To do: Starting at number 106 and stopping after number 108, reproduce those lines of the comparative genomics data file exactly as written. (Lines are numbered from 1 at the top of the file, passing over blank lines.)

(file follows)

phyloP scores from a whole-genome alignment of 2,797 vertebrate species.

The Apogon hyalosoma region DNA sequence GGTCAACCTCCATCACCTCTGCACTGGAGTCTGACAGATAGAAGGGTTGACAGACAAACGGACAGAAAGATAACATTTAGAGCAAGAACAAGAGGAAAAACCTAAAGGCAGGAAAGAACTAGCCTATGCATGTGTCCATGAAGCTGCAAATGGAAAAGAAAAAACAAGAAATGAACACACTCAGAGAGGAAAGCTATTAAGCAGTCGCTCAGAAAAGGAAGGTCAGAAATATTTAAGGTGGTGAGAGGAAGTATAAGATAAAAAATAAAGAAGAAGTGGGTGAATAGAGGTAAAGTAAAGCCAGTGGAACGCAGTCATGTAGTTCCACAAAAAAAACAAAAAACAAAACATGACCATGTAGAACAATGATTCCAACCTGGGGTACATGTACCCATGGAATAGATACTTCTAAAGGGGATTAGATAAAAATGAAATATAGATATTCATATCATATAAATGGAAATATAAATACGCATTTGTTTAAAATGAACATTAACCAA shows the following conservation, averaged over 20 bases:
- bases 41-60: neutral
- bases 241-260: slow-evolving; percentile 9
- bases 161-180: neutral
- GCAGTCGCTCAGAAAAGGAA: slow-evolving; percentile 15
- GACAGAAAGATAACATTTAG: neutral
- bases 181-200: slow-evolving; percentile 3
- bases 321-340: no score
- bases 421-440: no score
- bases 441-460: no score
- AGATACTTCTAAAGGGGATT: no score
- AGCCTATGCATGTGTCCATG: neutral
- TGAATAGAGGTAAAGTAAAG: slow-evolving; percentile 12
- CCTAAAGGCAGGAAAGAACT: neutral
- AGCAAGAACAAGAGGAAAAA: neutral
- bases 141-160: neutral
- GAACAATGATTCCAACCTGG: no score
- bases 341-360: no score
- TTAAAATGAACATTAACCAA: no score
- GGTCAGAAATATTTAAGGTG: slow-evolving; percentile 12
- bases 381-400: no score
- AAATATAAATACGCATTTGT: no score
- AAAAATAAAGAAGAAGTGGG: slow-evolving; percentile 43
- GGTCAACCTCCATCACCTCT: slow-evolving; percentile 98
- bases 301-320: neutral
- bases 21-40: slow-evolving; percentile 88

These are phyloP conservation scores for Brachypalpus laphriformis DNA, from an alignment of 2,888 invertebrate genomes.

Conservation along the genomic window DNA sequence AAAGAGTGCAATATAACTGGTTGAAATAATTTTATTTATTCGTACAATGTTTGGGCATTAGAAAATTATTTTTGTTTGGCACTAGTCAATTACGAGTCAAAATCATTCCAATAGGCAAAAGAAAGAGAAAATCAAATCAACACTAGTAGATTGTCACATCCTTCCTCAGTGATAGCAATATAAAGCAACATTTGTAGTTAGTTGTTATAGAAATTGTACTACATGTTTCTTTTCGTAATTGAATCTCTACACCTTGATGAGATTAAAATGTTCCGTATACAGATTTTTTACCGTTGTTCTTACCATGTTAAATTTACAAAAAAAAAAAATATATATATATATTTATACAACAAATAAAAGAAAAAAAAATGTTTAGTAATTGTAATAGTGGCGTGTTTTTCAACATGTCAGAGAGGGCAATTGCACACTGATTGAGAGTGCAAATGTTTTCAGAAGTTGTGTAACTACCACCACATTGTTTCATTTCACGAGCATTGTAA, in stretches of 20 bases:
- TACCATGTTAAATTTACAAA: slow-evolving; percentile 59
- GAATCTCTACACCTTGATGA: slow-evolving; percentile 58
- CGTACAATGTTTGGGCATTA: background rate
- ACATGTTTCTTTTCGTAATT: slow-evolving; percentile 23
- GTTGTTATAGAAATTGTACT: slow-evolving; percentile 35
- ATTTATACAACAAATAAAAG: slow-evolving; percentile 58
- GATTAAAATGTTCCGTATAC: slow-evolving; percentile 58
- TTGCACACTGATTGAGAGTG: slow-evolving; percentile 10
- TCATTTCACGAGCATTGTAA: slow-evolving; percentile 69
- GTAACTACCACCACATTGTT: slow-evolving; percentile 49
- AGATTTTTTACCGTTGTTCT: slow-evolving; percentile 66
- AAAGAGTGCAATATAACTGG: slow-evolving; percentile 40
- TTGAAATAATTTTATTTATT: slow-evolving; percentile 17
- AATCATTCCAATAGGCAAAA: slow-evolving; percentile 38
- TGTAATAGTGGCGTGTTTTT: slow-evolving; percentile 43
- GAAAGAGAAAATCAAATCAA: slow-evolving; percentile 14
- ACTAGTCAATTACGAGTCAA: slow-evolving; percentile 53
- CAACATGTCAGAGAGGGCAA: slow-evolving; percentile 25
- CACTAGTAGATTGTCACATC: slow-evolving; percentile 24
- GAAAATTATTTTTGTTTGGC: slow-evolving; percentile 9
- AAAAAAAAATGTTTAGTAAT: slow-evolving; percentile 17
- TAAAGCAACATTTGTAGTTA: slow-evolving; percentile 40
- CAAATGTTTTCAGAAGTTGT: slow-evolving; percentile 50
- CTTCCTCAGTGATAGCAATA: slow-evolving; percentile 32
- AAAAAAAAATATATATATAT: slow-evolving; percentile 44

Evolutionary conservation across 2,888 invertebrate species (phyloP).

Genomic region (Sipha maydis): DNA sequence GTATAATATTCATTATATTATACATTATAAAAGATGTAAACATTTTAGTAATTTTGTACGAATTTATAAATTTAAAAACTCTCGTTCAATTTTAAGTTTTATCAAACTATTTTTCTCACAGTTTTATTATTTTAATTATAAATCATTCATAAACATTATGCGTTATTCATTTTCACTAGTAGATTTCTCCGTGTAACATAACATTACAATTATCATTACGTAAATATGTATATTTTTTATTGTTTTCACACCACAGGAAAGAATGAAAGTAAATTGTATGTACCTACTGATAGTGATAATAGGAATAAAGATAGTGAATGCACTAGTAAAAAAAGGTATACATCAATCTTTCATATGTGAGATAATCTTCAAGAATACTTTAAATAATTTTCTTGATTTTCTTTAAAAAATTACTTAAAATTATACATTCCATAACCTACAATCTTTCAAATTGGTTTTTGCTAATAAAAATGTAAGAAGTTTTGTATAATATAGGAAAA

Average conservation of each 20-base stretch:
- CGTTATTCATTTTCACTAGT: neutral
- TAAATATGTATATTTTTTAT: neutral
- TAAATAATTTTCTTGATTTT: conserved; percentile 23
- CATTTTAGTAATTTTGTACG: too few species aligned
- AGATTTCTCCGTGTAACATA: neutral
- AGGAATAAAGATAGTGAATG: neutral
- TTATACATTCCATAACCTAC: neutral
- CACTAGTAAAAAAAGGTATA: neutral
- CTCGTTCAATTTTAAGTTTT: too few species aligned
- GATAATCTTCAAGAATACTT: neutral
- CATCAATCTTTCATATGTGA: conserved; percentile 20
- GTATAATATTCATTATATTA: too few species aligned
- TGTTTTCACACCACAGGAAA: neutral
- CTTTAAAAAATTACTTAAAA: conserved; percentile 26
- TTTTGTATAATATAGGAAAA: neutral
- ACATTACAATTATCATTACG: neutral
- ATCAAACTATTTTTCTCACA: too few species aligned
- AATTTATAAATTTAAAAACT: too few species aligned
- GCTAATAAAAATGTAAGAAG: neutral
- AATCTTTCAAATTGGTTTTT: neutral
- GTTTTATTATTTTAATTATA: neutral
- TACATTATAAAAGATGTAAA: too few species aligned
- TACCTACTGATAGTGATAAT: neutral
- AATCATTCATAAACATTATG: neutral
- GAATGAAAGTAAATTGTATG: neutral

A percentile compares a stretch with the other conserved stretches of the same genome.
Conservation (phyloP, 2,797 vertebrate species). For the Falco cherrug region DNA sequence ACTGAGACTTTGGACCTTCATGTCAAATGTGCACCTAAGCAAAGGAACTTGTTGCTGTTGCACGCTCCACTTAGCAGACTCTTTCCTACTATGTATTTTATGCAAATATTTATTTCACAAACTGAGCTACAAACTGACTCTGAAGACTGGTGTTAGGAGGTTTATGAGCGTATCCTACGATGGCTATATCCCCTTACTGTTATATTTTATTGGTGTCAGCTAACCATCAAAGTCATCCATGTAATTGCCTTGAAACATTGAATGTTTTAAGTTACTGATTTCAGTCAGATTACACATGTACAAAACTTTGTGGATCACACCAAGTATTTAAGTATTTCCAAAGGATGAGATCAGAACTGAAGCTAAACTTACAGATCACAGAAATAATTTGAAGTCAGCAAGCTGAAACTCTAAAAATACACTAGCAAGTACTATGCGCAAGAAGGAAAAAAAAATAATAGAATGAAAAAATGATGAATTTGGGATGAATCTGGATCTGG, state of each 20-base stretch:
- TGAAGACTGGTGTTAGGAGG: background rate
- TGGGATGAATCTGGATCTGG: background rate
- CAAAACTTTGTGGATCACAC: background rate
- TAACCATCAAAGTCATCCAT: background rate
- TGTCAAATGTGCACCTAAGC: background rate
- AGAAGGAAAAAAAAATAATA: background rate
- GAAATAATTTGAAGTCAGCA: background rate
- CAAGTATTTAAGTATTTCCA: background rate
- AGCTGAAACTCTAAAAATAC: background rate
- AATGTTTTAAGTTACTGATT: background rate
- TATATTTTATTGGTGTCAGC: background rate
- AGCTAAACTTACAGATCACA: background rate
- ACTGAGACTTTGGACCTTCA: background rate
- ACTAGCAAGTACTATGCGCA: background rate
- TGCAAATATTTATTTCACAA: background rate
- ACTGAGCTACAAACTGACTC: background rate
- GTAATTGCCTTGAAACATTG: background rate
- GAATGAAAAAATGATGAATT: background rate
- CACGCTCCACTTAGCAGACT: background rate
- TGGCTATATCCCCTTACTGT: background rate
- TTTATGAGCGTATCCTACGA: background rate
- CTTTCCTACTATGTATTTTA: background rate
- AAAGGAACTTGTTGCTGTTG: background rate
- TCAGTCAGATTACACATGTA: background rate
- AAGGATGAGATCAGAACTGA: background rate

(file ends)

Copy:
- CTTTCCTACTATGTATTTTA: background rate
- AAAGGAACTTGTTGCTGTTG: background rate
- TCAGTCAGATTACACATGTA: background rate